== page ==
Editor’s note: A complete transcript of Dr. King’s address to Monmouth College is available online here:
And an audio recording is available here: https://www.monmouth.edu/about/dr-martin-luther-king-jr/.
On October 6, 1966, Dr. Martin Luther King Jr., described by a local newspaper at the time as “one of the most influential negro spokesmen in the United States today,” came to Monmouth County to address the students at Monmouth College in West Long Branch, which today is Monmouth University.
Martin Luther King Jr. (born Michael King Jr.; January 15, 1929 – April 4, 1968) was an American Baptist minister and activist who became the most visible spokesman and leader in the American civil rights movement from 1955 until his assassination in 1968. King advanced civil rights through nonviolence and civil disobedience, inspired by his Christian beliefs and the nonviolent activism of Mahatma Gandhi. He was the son of early civil rights activist and minister Martin Luther King Sr. At the time of his visit to Monmouth College, he was president of the Southern Christian Leadership Conference, an organization formed to provide new leadership for the burgeoning civil rights movement.
King’s speech was held in Alumni Memorial Gymnasium, and was not open to the public due to space limitations. When King’s appearance was announced, The Daily Record predicted that “Most of the college’s 4500 students will be on campus and are expected to attend.”
By October 1966, turmoil had erupted on college campuses across America, from Stanford to the University of Buffalo. Opposition to the war in Vietnam was the primary impetus, but confronting racial discrimination and promoting civil rights were other important aspects of this student movement. Monmouth College was experiencing this upheaval as well.
As King was being introduced by University President Dr. William Van Note, a group of Black students occupied his office in a sit-in demonstration to protest the college’s indifference to discrimination in off-campus housing.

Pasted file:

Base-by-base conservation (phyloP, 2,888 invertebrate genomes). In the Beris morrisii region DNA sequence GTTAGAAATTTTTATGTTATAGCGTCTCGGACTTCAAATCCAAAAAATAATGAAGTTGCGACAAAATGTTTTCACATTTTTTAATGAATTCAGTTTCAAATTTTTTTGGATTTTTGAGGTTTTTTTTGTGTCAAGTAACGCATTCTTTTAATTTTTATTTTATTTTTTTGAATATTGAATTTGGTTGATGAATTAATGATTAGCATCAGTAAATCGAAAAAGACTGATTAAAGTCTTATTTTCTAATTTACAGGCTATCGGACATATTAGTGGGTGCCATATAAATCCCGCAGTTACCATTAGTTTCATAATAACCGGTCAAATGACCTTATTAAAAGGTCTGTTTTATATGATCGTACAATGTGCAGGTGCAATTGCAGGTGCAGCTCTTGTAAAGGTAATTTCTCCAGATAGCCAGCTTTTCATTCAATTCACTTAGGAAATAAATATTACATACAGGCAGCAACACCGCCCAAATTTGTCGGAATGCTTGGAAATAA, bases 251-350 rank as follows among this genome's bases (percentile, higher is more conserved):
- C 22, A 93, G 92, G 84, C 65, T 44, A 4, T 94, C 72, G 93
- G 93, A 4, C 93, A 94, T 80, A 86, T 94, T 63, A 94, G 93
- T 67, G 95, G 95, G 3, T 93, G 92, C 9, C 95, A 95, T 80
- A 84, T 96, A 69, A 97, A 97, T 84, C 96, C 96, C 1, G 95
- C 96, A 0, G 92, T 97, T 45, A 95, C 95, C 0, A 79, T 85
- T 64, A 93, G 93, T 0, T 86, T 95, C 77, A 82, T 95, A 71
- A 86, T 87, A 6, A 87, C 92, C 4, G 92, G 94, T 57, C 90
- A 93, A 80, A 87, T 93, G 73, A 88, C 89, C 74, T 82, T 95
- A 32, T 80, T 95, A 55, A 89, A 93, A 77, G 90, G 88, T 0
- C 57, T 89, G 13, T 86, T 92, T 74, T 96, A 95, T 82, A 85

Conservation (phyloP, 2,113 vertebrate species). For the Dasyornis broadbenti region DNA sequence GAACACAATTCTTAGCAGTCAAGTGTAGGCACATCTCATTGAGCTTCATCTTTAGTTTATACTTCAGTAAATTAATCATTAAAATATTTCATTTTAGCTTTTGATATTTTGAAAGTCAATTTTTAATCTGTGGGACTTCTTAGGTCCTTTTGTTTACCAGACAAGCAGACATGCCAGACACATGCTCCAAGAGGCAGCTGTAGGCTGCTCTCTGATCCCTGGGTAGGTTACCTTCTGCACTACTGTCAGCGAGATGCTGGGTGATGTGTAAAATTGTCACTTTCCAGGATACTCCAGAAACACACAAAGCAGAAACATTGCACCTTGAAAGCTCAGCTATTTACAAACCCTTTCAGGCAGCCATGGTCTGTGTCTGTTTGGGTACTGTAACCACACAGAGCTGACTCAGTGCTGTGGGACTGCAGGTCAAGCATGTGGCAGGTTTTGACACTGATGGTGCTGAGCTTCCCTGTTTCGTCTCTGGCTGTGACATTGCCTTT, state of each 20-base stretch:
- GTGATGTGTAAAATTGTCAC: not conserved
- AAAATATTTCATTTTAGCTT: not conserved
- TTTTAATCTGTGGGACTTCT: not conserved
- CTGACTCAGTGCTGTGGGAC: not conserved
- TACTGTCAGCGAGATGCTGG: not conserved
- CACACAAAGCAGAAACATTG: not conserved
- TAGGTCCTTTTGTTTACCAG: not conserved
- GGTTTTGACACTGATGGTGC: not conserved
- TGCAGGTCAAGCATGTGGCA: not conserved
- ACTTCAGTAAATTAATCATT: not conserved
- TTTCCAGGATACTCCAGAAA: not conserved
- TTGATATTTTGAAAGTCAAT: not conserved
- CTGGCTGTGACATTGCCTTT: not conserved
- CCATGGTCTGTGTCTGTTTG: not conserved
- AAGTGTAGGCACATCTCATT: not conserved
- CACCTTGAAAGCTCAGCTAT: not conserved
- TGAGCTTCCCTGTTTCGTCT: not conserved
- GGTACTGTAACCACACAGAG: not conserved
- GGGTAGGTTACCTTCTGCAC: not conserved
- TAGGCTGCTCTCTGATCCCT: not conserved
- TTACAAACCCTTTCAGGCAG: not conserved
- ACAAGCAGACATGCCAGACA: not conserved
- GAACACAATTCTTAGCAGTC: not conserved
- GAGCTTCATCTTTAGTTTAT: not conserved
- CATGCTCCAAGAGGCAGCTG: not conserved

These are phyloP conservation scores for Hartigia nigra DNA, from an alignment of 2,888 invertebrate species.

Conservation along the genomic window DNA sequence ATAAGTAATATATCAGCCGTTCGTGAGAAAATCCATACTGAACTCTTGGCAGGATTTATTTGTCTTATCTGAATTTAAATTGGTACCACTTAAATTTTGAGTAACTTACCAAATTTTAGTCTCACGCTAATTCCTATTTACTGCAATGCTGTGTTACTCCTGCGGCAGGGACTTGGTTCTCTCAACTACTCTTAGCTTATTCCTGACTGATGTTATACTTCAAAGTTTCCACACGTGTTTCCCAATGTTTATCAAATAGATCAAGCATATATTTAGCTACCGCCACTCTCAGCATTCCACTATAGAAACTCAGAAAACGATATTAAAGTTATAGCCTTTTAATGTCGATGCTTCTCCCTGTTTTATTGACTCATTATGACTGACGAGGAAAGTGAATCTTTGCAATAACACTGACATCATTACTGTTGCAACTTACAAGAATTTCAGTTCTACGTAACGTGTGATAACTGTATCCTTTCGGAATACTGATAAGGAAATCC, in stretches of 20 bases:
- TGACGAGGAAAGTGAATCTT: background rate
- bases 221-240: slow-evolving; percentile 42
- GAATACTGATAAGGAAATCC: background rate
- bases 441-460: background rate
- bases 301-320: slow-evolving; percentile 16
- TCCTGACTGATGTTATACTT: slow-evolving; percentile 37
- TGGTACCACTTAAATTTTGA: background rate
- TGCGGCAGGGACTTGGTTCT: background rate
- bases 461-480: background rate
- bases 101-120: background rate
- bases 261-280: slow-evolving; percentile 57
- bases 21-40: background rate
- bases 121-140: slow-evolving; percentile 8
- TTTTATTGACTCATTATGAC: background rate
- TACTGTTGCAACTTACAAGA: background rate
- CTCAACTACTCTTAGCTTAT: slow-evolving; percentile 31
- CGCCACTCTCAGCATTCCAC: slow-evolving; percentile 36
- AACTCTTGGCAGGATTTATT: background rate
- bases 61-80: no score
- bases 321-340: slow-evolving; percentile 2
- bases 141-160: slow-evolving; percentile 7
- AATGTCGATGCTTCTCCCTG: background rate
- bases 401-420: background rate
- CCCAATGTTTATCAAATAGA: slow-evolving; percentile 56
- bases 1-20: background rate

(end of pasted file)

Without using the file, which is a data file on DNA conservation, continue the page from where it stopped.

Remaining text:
King’s speech was on the topic “The Future of Integration.” He spoke about the history of Blacks in America, and the great strides made by the civil rights movement.
But despite that progress, King cautioned the audience that they were “victim of an illusion wrapped in superficiality.” He spoke of dozens of Blacks who had been murdered that year alone, with no one ever brought to justice. He spoke of Black churches being burned, and of grown white men beating Black children as they attempted to enter an integrated school. The progress of the civil rights movement came at the cost of the blood of many, and complacency threatened to curtail progress unless further action was taken by just-minded people. The country, King said, still had “a long, long way to go.”
“No racial group is an island; all are tied together. When there is injustice, it diminishes all,” he said.
After his lecture, King fielded three questions from the audience. The first came from a Black student representative of the group protesting racial discrimination in housing, and whose members were at that moment occupying the president’s office in protest. They asked Dr. King to visit their protest. King said time constraints would not permit a visit and noted that he lacked specific knowledge of the situation, but he did make a point to emphasize his opposition to housing discrimination in any form. (The protestors and the college ultimately came to agreements regarding housing policies, and the demonstration ended on October 11, 1966.)